“Our dead never forget the beautiful world that gave them being. They still love its winding rivers, its great mountains and its sequestered vales, and they ever yearn in tenderest affection over the lonely hearted living and often return to visit and comfort them.”

— Chief of Seattle, 1854..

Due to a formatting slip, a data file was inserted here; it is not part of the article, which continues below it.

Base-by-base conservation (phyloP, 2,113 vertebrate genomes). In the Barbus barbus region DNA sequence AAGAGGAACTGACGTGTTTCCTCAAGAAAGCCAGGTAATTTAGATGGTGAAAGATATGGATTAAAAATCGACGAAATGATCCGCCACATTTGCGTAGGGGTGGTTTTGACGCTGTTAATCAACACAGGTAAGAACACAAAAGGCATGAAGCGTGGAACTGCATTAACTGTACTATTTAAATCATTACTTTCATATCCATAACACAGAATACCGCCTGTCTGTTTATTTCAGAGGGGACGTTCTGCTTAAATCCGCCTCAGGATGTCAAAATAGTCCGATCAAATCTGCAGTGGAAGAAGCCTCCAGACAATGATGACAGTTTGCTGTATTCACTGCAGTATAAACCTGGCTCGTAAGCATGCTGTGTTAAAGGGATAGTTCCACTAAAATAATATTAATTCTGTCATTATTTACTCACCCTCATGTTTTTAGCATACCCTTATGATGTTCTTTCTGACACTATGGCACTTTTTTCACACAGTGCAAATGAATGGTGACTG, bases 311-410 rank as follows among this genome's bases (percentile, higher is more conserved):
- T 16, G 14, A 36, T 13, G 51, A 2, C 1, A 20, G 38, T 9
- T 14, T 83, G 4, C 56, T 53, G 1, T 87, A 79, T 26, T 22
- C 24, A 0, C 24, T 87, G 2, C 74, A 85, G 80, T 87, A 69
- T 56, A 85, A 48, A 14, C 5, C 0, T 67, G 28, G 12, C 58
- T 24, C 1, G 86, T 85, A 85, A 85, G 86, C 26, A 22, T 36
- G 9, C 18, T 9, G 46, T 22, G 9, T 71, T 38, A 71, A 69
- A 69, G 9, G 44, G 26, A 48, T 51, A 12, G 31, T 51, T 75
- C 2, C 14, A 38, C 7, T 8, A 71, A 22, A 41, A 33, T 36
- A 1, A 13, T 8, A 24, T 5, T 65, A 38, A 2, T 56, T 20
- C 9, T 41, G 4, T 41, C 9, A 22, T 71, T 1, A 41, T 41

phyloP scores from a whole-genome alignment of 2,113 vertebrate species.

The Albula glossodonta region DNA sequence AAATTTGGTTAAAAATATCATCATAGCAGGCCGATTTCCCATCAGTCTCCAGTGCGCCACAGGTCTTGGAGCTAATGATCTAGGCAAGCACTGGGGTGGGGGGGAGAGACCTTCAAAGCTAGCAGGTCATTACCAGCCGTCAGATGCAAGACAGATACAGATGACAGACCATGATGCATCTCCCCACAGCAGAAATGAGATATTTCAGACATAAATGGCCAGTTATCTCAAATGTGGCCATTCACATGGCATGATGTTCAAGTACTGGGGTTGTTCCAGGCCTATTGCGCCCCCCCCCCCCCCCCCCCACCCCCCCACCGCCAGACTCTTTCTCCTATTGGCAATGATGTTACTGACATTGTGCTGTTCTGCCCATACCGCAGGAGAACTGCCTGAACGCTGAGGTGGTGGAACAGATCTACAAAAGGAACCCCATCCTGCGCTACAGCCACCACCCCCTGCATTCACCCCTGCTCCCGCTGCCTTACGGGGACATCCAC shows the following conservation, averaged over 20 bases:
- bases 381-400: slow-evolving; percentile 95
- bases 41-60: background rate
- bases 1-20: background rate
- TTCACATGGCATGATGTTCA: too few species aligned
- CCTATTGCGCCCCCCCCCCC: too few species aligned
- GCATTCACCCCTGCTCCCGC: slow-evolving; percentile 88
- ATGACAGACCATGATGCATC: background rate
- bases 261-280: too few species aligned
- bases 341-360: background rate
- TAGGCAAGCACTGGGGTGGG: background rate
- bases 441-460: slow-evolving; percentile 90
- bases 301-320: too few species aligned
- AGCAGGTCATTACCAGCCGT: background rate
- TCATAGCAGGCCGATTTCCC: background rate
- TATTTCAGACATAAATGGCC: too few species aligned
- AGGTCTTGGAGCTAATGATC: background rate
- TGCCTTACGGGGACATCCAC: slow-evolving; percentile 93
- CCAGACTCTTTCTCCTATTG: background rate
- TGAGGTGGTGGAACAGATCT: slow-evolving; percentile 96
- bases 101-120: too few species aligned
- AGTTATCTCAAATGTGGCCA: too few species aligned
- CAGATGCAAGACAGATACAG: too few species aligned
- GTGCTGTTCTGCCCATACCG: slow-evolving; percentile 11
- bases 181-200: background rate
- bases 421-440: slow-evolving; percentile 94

The history of the United States is a bloody one; massacres, the genocide of the native Indians, racial subjugation of the blacks and forcing them into slavery are a few subjects to name. One particular chapter in American history that still has to be appropriately focused on is the study on the Native Americans. Were they like other lesser civilisations that knew no learning and culture? At least, this is how the official textbooks may tell us. But, as recent studies reveal, these people were not only cultured, but they had and still have a deep love for mother earth. Chief Seattle’s speech eloquently expressed the natives’ fondness for mother earth and nature in 1854. Seattle was a public leader, the Chief of the native American Suquamish and Duwamish tribes. His speech was a response to the American government’s land treaty to buy the native lands proposed by Isaac Stevens, Governor of Washington Territory. Every word of the Chief’s response to the government’s proposal is full of wisdom. It is this timeless wisdom of the natives that even today, this speech is the primary text that many environmental conservation groups use as their guide. Perhaps we all need to read the words of Chief to prepare ourselves better to fight the climate change.